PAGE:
Some sad and shocking news, director and producer Tony Scott took his own life on Sunday afternoon. It was reported that he drove his black Toyota Prius to the Vincent Thomas Bridge in the San Pedro port district of Los Angeles, parked on the left side of the bridge and then jumped off without hesitation; ending his life at the age of 68. A suicide note was allegedly left in his office.
Tony was the younger brother of prolific director Ridley Scott. Tony Scott, in his own right, had a hugely successful career that spanned more than three decades. The influential director’s last big film was the runaway-train action movie, Unstoppable, with Denzel Washington, who was a frequent collaborator. As soon as I had heard the news via Twitter, Sunday evening, I immediately sent a text informing two of my friends, a pair of guys who are also film fanatics yet are wildly sardonic. The stunning news was met with a collective, “Holy shit!”
I say this without hyperbole, True Romance and Top Gun are perfect movies. I don’t care what anybody else says. True Romance is easily a Top Ten film for me. It makes you pause when somebody with that much talent, a director with such a contemporary style that influenced many to mimic, a person with that extensive body of work—takes their own life. Just look at this partial list of his films: Beverly Hills Cop II, Days of Thunder, The Last Boy Scout, Crimson Tide, The Fan, Enemy of the State, Spy Game, Man on Fire, Domino, The Taking of Pelham 1 2 3. Some of these films were astronomic commercial successes. I would bet that everyone that I know has seen at least one Tony Scott film in their lifetime. If not, then you have been living under a pop cultural rock.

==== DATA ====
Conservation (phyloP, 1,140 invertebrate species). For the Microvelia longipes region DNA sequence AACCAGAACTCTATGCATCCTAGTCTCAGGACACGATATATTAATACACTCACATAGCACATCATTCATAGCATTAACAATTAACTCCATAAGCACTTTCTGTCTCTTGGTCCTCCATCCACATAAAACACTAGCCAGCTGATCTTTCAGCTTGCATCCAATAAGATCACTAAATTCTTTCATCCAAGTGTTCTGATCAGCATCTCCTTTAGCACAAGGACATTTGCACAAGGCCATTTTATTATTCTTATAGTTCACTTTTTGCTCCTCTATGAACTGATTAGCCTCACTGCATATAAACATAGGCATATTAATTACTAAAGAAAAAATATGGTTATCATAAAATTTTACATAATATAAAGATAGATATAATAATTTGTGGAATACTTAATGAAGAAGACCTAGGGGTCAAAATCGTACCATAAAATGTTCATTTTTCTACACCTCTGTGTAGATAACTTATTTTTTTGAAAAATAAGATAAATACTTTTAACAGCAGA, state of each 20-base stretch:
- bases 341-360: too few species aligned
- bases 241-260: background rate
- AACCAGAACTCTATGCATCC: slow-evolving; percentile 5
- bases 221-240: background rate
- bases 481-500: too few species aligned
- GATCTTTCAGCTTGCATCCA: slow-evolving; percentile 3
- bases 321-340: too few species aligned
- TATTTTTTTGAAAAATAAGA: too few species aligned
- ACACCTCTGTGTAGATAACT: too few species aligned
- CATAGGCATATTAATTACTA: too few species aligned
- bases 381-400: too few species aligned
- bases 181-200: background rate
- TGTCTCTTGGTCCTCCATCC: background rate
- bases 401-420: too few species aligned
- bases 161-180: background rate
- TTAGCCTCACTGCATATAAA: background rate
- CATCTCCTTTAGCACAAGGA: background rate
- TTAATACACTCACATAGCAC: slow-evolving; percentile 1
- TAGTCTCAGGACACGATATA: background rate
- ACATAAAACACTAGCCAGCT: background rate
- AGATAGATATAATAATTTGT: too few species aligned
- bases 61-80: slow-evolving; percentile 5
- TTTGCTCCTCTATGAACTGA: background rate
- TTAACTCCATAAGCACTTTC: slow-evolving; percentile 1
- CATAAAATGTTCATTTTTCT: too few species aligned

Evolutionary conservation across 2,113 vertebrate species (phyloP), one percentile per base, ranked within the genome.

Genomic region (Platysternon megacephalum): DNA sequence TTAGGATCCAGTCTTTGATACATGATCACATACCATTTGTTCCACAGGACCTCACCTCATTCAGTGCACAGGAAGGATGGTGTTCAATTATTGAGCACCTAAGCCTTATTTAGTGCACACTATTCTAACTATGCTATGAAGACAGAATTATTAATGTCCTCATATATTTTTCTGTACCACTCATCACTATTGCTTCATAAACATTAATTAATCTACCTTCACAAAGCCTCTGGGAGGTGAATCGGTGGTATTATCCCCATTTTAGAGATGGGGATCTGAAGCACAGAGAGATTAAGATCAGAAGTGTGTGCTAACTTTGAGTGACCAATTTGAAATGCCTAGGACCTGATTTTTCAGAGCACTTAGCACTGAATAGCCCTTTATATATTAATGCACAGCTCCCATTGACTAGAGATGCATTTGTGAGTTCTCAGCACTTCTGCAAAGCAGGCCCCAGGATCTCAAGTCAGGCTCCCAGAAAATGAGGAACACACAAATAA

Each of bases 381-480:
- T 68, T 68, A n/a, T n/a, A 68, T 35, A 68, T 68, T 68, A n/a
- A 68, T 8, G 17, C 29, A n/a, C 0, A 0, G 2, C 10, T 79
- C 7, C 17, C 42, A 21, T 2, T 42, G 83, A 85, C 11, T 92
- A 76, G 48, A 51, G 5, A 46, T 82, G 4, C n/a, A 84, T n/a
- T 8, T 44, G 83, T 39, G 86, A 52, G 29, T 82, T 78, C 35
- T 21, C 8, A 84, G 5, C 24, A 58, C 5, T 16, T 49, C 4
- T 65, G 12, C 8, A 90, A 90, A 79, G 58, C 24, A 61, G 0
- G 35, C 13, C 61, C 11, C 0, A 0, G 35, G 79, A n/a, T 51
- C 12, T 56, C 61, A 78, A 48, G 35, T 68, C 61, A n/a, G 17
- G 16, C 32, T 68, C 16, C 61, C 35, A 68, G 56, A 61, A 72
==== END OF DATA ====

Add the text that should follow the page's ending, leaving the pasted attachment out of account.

Suicide and depression (and I’m making an assumption here that this was a possible factor) are awful things. What makes the situation more somber was that Scott, one of the top commercial filmmakers of our time, left behind a wife, actress Donna W. Scott, and two children, twins Frank and Max; not to mention his friends, fans and colleagues. It is dreary news to start the week; I believe he had several more good films within him, he will be completely missed. Our thoughts go out to Tony Scott’s, surely devastated, families.
No more Tony Scott movies. Tragic day
— Ron Howard (@RealRonHoward) August 20, 2012
Love ya Tony, always have, always will
— Christian Slater (@ChristianSlate4) August 20, 2012
- The New York Times: ‘Top Gun’ Director Dies After Jumping Off Bridge
- Los Angeles Times: ‘Top Gun’ director Tony Scott jumps to his death from L.A. bridge
- CNN: Official: British director Tony Scott dead after jumping from California bridge
- BBC: Hollywood director Tony Scott jumps to death from bridge
- Vulture: Director Tony Scott Jumps Off L.A. Bridge in Apparent Suicide
- Deadline Hollywood: Director-Producer Tony Scott Jumped To Death From San Pedro Bridge In Suicide
- LA Weekly: Tony Scott Jumps to Death From Vincent Thomas Bridge
- A.V. Club: R.I.P. Tony Scott
- NPR: ‘I Function Off Fear,’ Said Director Tony Scott, Who Died Sunday
- from June 12, 2009: Esquire: The Taking of Pelham 1 2 3: Tony Scott Likes It Loud, Fast, and Profane
- HitFix: Director Tony Scott’s career remembered
- from November 12, 2010: GQ: The Great Scott
- Uproxx: The Best of True Romance (GIFs)